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Small footprint vertical bicycle stand

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Picture of Small footprint vertical bicycle stand
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Short but sweet instructable this.

I wanted to put my bike out of the way of my housemates, somewhere I could admire it. At the same time living in a rented house means I couldn't screw or nail into the walls or floor.
I didn't want horizontal legs for people to trip over, so designed my own stand with a very small footprint.
This stand securely holds the bike off the ground, with space for another below if you wished. It can be adjusted to fit different ceilings if you move house.
This is more of a design than an instructable, as I wasn't able to take photos as I went along. It's fairly obvious, as you can see from the completed article (Fig. 1.)

You will need tools and consumables.
Consumables
~4m of 2" x 2" wood bars rods. Wood is easier to obtain than Ikea parts around here, and cheap from the local wood recycling centre.
2 5" x 5" flat bits of wood
Quite a few long wood screws
2 bolts and 2 nuts to fit
Sandpaper

Tools
Saw
Drill
Drill bit sized to make pilot holes for the screws
A drill bit of slightly smaller diameter than the nuts
Measuring tape
Wood square
Pencil
Level

Instructions
Chop wood to fit (measure and measure first with tape, square and pencil)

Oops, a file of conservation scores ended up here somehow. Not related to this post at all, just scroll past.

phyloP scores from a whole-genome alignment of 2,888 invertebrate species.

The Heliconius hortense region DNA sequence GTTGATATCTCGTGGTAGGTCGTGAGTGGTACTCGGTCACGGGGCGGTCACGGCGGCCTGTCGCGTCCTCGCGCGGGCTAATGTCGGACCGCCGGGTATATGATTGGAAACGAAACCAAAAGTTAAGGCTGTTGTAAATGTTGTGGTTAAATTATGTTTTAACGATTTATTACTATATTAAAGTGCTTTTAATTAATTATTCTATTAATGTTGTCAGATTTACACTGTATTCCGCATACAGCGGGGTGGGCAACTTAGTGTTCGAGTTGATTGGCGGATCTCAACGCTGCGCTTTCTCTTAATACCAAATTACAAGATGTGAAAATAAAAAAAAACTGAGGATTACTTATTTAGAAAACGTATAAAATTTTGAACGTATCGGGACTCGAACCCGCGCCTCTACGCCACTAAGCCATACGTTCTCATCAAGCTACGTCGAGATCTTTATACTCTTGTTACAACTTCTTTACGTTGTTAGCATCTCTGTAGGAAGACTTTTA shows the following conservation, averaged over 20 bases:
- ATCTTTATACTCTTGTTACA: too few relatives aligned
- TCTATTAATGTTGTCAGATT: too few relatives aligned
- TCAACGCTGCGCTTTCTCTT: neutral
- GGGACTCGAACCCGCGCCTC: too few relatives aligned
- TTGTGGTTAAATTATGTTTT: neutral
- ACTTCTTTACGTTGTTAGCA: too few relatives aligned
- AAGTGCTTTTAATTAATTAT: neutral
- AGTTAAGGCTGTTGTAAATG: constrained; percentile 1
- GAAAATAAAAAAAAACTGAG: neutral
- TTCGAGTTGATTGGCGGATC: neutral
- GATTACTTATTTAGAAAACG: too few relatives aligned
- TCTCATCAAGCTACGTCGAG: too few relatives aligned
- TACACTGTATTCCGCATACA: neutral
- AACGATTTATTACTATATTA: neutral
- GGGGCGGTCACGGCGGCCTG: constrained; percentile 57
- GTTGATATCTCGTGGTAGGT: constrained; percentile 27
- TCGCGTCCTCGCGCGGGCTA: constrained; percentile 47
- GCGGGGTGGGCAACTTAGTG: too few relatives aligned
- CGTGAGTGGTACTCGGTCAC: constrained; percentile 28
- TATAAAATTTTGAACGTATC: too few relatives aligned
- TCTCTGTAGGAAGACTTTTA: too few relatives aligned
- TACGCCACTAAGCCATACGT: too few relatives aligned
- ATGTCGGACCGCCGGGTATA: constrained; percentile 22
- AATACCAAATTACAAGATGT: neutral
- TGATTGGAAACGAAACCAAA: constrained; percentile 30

Drill pilot holes
Screw together

Drill holes in the bottom of the large vertical uprights, and force the nuts into them. The bolts screw in to the captive nuts, and can be unscrewed a little into shallow disks in the bottom plate to force the top plate against the ceiling. The force should be enough to stop the assembly falling over. If you have fragile ceilings you may wish to put this force against a joist rather than breaking through into the room upstairs.
Sandpaper all edges to make sure you don't get splinters
Use the Level to ensure the uprights really are vertical. If not it is more likely to fall down.
Test thoroughly for all eventualities before putting your expensive bicycle on!

Discussion
I wasn't happy with the safety of the assembly shown in the photo, so after taking the photo I increased the size of the top plate. Screwed on tightly to the top, this in conjunction with the force of the nuts and bolts below is the bit that stops the assembly falling over.
The stand lasted the rest of the year I was in the house. After that I didn't need it, so chopped it up to make a ramp for an arthritic cat (Fig. 2.). She likes to sleep above the stove where it's warm. No, we don't prepare any food on those surfaces!
Good luck!
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